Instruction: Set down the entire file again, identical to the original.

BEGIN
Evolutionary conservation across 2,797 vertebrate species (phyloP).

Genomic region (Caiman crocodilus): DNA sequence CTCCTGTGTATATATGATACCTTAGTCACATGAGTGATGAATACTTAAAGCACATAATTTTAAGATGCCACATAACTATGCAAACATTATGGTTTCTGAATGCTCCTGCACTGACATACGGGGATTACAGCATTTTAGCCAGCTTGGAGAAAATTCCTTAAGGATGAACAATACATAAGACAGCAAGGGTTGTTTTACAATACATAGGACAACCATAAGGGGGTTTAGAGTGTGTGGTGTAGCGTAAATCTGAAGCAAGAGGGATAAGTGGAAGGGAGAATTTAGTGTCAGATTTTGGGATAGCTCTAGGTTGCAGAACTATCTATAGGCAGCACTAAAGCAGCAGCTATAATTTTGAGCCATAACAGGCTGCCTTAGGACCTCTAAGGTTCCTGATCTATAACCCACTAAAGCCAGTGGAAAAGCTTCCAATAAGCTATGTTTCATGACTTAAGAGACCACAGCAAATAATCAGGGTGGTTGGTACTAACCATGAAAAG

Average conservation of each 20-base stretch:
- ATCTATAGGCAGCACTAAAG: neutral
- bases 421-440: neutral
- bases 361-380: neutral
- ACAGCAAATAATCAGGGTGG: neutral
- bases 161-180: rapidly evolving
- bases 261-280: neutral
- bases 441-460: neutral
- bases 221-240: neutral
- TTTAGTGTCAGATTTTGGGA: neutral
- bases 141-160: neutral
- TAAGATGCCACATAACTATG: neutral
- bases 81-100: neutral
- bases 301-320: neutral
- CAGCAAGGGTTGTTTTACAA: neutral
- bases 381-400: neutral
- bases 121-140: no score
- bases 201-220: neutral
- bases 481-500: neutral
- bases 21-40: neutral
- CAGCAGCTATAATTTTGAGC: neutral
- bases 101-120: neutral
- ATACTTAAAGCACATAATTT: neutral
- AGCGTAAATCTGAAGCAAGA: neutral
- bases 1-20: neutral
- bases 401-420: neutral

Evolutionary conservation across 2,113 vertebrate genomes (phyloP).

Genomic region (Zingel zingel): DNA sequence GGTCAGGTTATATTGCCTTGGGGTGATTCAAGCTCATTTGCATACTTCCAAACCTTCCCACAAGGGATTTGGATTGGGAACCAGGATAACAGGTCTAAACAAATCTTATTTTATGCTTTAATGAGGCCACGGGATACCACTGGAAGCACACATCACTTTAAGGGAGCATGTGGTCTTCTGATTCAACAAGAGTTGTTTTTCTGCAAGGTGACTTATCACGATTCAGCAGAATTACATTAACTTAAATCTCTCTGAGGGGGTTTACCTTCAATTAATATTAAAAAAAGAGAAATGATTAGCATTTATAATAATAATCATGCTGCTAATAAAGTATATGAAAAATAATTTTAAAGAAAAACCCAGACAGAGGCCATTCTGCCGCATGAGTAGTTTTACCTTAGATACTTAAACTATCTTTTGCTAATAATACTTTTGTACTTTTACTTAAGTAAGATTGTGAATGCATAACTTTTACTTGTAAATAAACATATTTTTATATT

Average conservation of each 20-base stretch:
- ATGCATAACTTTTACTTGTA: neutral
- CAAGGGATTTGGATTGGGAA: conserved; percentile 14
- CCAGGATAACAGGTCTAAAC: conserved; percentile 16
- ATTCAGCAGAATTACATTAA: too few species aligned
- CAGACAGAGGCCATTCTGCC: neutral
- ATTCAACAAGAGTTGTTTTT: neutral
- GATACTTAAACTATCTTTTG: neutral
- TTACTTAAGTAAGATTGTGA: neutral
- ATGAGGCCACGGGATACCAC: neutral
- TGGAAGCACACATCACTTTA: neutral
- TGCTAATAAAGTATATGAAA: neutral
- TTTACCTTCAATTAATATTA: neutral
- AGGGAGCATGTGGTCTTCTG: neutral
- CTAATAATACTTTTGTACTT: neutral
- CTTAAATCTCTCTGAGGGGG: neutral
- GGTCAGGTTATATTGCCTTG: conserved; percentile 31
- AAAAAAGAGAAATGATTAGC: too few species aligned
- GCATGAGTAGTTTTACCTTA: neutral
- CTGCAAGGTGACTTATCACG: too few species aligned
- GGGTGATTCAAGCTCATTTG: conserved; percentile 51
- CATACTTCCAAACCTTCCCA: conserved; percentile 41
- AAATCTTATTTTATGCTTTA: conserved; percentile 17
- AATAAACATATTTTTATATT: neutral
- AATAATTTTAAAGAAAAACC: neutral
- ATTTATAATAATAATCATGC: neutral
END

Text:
Evolutionary conservation across 2,797 vertebrate species (phyloP).

Genomic region (Caiman crocodilus): DNA sequence CTCCTGTGTATATATGATACCTTAGTCACATGAGTGATGAATACTTAAAGCACATAATTTTAAGATGCCACATAACTATGCAAACATTATGGTTTCTGAATGCTCCTGCACTGACATACGGGGATTACAGCATTTTAGCCAGCTTGGAGAAAATTCCTTAAGGATGAACAATACATAAGACAGCAAGGGTTGTTTTACAATACATAGGACAACCATAAGGGGGTTTAGAGTGTGTGGTGTAGCGTAAATCTGAAGCAAGAGGGATAAGTGGAAGGGAGAATTTAGTGTCAGATTTTGGGATAGCTCTAGGTTGCAGAACTATCTATAGGCAGCACTAAAGCAGCAGCTATAATTTTGAGCCATAACAGGCTGCCTTAGGACCTCTAAGGTTCCTGATCTATAACCCACTAAAGCCAGTGGAAAAGCTTCCAATAAGCTATGTTTCATGACTTAAGAGACCACAGCAAATAATCAGGGTGGTTGGTACTAACCATGAAAAG

Average conservation of each 20-base stretch:
- ATCTATAGGCAGCACTAAAG: neutral
- bases 421-440: neutral
- bases 361-380: neutral
- ACAGCAAATAATCAGGGTGG: neutral
- bases 161-180: rapidly evolving
- bases 261-280: neutral
- bases 441-460: neutral
- bases 221-240: neutral
- TTTAGTGTCAGATTTTGGGA: neutral
- bases 141-160: neutral
- TAAGATGCCACATAACTATG: neutral
- bases 81-100: neutral
- bases 301-320: neutral
- CAGCAAGGGTTGTTTTACAA: neutral
- bases 381-400: neutral
- bases 121-140: no score
- bases 201-220: neutral
- bases 481-500: neutral
- bases 21-40: neutral
- CAGCAGCTATAATTTTGAGC: neutral
- bases 101-120: neutral
- ATACTTAAAGCACATAATTT: neutral
- AGCGTAAATCTGAAGCAAGA: neutral
- bases 1-20: neutral
- bases 401-420: neutral

Evolutionary conservation across 2,113 vertebrate genomes (phyloP).

Genomic region (Zingel zingel): DNA sequence GGTCAGGTTATATTGCCTTGGGGTGATTCAAGCTCATTTGCATACTTCCAAACCTTCCCACAAGGGATTTGGATTGGGAACCAGGATAACAGGTCTAAACAAATCTTATTTTATGCTTTAATGAGGCCACGGGATACCACTGGAAGCACACATCACTTTAAGGGAGCATGTGGTCTTCTGATTCAACAAGAGTTGTTTTTCTGCAAGGTGACTTATCACGATTCAGCAGAATTACATTAACTTAAATCTCTCTGAGGGGGTTTACCTTCAATTAATATTAAAAAAAGAGAAATGATTAGCATTTATAATAATAATCATGCTGCTAATAAAGTATATGAAAAATAATTTTAAAGAAAAACCCAGACAGAGGCCATTCTGCCGCATGAGTAGTTTTACCTTAGATACTTAAACTATCTTTTGCTAATAATACTTTTGTACTTTTACTTAAGTAAGATTGTGAATGCATAACTTTTACTTGTAAATAAACATATTTTTATATT

Average conservation of each 20-base stretch:
- ATGCATAACTTTTACTTGTA: neutral
- CAAGGGATTTGGATTGGGAA: conserved; percentile 14
- CCAGGATAACAGGTCTAAAC: conserved; percentile 16
- ATTCAGCAGAATTACATTAA: too few species aligned
- CAGACAGAGGCCATTCTGCC: neutral
- ATTCAACAAGAGTTGTTTTT: neutral
- GATACTTAAACTATCTTTTG: neutral
- TTACTTAAGTAAGATTGTGA: neutral
- ATGAGGCCACGGGATACCAC: neutral
- TGGAAGCACACATCACTTTA: neutral
- TGCTAATAAAGTATATGAAA: neutral
- TTTACCTTCAATTAATATTA: neutral
- AGGGAGCATGTGGTCTTCTG: neutral
- CTAATAATACTTTTGTACTT: neutral
- CTTAAATCTCTCTGAGGGGG: neutral
- GGTCAGGTTATATTGCCTTG: conserved; percentile 31
- AAAAAAGAGAAATGATTAGC: too few species aligned
- GCATGAGTAGTTTTACCTTA: neutral
- CTGCAAGGTGACTTATCACG: too few species aligned
- GGGTGATTCAAGCTCATTTG: conserved; percentile 51
- CATACTTCCAAACCTTCCCA: conserved; percentile 41
- AAATCTTATTTTATGCTTTA: conserved; percentile 17
- AATAAACATATTTTTATATT: neutral
- AATAATTTTAAAGAAAAACC: neutral
- ATTTATAATAATAATCATGC: neutral